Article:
1 medium brown onion, sliced
1/2 tsp minced garlic
1/2 c very ripe cherry tomatoes, chopped finely
4 Tbsp balsamic vinegar
1 Tbsp sugar
3 bay leaves, torn
1 yellow capsicum, sliced thinly
1 cup cherry tomatoes
1 Tbsp chopped flat-leaf parsley

2 x 400g Blue-eye cutlets
1/2 Tbsp tumeric (optional)
1/2 c flour
salt and pepper

To prepare the vegetables, heat up the olive oil in the pan and toss in the fennel and onions.
Cook until soft. Add the garlic, chopped tomatoes, balsamic vinegar, sugar. Mix around until the tomatoes are soft. Throw in the bay leaf and cover with the heat on low. Simmer until the sauce has thickened up.
In the last few minutes of cooking, add the capsicum and cherry tomatoes. Mix around until thoroughly heated up. Do not let the tomatoes get overcooked. Season with salt and pepper and keep warm.

In the meantime, lightly dredge the fish cutlets in a mix of flour, tumeric (if using), salt and pepper. Fry on both sides until golden and the outsides are crisp.

Serve with the tomatoes and capsicum stew. Garnish with flat-leaf parsley.

Wednesday, April 2, 2008

Lamb Shank and Lentil Stew

Old friends from Zurich were on a flying visit to Sydney last week and we were lucky enough that they had time to pop over for dinner. Aaahh, it was good to reminisce.
Over some lovely wine and soft candle light, we talked about cushy jobs and corporate jollies, drinking Weissbier and getting gas, ski trips and some cranky swish Swiss, dwarves (don't ask!) and weddings. Which are all in the past.

As if on cue, one of the four-year olds in the next room screams which brought all three sets of parents running. Nothing serious, it was just your run-of-the mill pre-schooler fight on whose turn it was with the Hula hoop/Charlie and Lola book/kitchen knife. And just like that, we were jolted back to the present. Beer-brain has been replaced by nappy-brain. Mortgages, jobs, kiddy tantrums, petrol prices....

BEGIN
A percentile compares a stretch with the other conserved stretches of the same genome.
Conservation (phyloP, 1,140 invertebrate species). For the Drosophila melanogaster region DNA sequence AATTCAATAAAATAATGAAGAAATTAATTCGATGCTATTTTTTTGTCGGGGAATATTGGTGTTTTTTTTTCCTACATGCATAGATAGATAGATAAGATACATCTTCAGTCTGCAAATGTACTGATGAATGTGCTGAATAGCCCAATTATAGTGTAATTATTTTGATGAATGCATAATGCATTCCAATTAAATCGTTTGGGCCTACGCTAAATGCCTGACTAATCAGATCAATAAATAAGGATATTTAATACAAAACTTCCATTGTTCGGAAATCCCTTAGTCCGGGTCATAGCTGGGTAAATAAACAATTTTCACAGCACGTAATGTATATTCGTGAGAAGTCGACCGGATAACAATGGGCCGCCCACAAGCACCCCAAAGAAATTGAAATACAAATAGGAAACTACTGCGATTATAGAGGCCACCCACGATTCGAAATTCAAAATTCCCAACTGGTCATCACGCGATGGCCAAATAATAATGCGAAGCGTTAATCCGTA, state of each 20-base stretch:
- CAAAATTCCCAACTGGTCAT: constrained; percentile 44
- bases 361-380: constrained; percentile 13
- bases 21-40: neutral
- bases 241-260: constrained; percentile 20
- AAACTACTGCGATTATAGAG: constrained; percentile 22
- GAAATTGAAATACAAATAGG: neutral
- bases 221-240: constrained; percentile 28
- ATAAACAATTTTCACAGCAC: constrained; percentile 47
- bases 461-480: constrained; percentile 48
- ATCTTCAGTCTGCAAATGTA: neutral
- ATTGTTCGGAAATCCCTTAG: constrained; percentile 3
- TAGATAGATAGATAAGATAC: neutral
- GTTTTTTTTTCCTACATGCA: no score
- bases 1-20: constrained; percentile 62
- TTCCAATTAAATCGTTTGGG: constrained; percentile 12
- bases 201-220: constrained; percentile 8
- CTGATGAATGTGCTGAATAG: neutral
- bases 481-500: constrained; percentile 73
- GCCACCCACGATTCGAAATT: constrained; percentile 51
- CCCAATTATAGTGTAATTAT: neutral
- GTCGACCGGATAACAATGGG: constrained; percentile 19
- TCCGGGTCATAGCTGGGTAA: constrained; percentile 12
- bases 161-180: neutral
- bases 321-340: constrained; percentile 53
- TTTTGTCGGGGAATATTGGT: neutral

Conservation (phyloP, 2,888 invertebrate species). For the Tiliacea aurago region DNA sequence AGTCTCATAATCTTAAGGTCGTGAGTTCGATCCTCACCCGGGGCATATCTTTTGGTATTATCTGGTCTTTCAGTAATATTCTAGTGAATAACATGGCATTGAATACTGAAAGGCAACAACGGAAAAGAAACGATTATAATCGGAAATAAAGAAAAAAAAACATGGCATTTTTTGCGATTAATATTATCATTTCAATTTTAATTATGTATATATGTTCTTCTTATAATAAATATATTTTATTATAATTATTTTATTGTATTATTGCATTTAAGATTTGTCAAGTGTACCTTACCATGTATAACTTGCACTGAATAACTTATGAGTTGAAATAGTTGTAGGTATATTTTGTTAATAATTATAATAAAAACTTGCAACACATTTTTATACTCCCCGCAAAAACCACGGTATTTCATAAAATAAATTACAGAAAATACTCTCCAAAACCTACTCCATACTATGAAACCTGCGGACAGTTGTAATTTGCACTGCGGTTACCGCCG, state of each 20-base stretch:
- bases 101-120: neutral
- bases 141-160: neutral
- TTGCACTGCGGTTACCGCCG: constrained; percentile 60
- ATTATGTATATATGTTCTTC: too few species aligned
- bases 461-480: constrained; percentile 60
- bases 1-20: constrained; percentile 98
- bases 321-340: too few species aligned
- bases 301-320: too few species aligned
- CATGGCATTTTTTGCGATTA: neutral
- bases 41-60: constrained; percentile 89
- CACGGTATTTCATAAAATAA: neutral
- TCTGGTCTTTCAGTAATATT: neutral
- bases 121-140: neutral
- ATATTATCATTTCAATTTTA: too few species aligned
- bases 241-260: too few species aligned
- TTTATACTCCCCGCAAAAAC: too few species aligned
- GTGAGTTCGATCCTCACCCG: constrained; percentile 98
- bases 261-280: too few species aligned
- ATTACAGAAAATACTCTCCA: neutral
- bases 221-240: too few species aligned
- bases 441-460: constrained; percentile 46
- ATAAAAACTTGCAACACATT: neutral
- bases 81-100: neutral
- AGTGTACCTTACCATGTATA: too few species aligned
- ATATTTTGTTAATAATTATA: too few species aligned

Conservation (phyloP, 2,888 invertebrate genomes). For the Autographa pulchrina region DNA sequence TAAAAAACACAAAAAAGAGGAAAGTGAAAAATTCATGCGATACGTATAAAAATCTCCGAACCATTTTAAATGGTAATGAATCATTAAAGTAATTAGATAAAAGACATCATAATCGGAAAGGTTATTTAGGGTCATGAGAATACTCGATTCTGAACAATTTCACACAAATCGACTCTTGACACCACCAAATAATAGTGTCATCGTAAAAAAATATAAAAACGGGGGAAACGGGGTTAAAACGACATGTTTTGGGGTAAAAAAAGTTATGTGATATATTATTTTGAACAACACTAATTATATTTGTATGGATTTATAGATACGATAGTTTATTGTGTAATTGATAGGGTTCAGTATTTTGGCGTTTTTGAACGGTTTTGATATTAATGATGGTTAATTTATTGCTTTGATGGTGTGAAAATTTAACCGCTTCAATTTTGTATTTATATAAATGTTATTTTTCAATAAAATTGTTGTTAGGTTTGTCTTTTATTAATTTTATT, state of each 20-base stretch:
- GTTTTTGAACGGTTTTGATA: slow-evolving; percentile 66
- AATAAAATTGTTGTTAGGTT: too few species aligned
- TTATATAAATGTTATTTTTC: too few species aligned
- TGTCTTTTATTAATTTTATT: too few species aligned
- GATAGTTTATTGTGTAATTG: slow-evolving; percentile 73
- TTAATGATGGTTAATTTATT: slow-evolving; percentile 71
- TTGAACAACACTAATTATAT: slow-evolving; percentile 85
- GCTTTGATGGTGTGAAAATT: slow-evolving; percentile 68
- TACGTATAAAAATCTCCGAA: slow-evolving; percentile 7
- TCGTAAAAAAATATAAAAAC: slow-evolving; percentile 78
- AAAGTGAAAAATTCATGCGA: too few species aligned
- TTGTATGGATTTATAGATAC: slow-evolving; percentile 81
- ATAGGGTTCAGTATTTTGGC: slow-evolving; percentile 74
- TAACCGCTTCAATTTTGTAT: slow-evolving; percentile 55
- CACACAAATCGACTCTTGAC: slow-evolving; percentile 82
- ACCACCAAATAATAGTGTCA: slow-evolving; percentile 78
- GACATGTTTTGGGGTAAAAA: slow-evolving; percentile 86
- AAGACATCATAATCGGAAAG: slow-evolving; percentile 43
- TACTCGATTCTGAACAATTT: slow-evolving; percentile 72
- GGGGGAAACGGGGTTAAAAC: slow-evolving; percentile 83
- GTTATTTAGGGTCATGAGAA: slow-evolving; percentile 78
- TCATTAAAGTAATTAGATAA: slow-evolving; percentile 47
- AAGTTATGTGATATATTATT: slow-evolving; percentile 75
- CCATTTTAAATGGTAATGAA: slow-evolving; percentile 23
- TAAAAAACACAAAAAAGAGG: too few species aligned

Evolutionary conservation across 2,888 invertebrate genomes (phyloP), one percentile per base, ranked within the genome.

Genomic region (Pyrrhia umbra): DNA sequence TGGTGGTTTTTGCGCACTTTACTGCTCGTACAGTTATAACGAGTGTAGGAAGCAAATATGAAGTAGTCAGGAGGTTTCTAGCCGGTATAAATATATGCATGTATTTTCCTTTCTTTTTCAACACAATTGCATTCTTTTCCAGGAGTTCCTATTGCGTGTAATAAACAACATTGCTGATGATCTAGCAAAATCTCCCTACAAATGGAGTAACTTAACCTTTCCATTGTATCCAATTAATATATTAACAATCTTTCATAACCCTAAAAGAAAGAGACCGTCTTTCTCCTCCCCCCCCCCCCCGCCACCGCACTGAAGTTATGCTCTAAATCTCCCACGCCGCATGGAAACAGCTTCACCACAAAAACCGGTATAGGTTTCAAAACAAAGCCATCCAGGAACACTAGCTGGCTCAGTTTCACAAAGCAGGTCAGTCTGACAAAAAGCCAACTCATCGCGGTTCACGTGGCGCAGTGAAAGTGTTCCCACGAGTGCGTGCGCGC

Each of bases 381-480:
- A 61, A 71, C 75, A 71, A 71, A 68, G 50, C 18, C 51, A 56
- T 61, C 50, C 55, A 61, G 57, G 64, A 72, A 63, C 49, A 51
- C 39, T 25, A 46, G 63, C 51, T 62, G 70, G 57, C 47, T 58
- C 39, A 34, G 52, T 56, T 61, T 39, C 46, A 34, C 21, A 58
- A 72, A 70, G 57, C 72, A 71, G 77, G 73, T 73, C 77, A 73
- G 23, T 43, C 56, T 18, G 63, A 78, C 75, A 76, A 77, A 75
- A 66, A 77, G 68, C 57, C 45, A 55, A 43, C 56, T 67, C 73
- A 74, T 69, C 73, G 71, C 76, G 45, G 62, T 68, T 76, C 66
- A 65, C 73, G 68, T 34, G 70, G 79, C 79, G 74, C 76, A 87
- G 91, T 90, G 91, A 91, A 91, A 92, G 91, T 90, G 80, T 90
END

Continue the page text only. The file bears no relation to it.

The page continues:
Yet, everyone is happy and content. Which is what counts.

When I found out that my friends were visiting, I got concious of the fact that I am several kilos heavier than when they saw me last. The vain person in me wanted to make it out as though it was the new look I was going for- you know, the curvy Nigella Lawson-sort of domestic goddess...'Dahhling, let me pop one more of those gorgeous deep-fried chocolate eclairs in my mouth'
Seriously, I just wanted to give my friends a taste of a flavourful, rustic, home-cooked meal that they must be missing while travelling. Nigella's creations, though mostly 'celery-challenged' (as one journalist puts it), are downright comforting and would fit the bill nicely.
One of the things I made for the night was adapted from Nigella Lawson's Aromatic Lamb-Shank Stew recipe.
I thought the use of soy sauce in a (non-Asian) stew was a bit dubious but I loved the resulting flavour. I also had some Chermoula on hand and adding it packed a bit more complex punch.

Lamb Shank and Lentil Stew

olive oil
6 pcs lamb shanks
1/2 c finely chopped onion
1tsp minced garlic
1tsp minced ginger
1Tbsp Turmeric
1 Tbsp chermoula
1 tsp cinnamon
3 Tbsp Marsala wine
1 Tbsp soy sauce
3 Tbsp honey
1/2 c lentils (I used split mung bean)
salt and pepper to taste

Heat up some olive oil in a dutch oven/cocotte and brown the lamb shanks. Take the lamb shanks out and drain on absorbent paper.
In the same oil, cook the onion and garlic until soft. Then add the ginger, tumeric, chermoula and cinnamon. Stir around for a minute or so but do not let the spices burn. Add the Marsala and soy sauce and stir until it starts bubbling up. Stir in the honey.
Put the lamb shanks back in the pot and then cover in cold water (around 4 cups).
Let it get to boil and then turn the heat down to low. Simmer covered for approx 1 hour, or until the meat is tender.
Add the lentils and simmer uncovered for a further 20mins. Season with salt and pepper.

*I like to cook this stew in advance and then skim off the fat after it has been sitting in the fridge overnight. The flavours develop better upon re-heating.

** I served this with spinach rice. I sauteed the spinach in butter and cardamom and mixed in some cooked rice then topped with almond slivers. Next time, I will go back to serving this with polenta. I prefer something a bit 'more bland' as a backdrop for the various flavours.